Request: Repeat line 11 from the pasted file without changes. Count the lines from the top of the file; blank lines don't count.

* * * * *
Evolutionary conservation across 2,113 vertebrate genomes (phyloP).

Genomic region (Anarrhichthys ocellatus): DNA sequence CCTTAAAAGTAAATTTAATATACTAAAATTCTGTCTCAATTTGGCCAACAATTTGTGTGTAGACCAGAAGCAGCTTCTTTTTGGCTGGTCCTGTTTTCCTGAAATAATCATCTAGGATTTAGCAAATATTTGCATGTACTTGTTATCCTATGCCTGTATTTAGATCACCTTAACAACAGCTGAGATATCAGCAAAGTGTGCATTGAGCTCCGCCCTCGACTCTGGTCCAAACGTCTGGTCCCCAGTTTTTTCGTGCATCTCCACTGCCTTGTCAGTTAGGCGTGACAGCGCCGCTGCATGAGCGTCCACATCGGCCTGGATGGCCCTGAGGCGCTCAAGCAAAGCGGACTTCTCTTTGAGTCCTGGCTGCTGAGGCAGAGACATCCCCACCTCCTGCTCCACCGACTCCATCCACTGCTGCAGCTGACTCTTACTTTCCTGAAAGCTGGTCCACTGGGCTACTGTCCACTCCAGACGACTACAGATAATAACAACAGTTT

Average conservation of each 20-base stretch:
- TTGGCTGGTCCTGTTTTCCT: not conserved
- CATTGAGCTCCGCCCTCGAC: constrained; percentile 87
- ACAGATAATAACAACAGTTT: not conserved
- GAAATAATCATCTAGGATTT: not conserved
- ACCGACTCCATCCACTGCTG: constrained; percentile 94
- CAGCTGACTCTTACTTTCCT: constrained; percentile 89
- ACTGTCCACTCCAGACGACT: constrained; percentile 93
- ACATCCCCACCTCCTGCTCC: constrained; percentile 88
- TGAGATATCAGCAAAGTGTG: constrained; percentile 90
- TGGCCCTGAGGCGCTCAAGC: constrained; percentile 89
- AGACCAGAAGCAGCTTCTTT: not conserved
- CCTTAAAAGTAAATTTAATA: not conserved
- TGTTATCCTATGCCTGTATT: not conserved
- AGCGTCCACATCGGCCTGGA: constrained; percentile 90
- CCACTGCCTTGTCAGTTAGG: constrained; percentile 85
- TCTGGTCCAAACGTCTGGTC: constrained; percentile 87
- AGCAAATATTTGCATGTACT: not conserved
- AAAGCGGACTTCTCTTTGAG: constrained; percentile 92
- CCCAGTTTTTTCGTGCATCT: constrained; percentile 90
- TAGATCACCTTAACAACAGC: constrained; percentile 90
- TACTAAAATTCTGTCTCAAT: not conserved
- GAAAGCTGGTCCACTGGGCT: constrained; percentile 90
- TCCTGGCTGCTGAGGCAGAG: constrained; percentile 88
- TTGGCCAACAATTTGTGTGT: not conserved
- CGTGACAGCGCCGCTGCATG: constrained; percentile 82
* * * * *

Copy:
- ACATCCCCACCTCCTGCTCC: constrained; percentile 88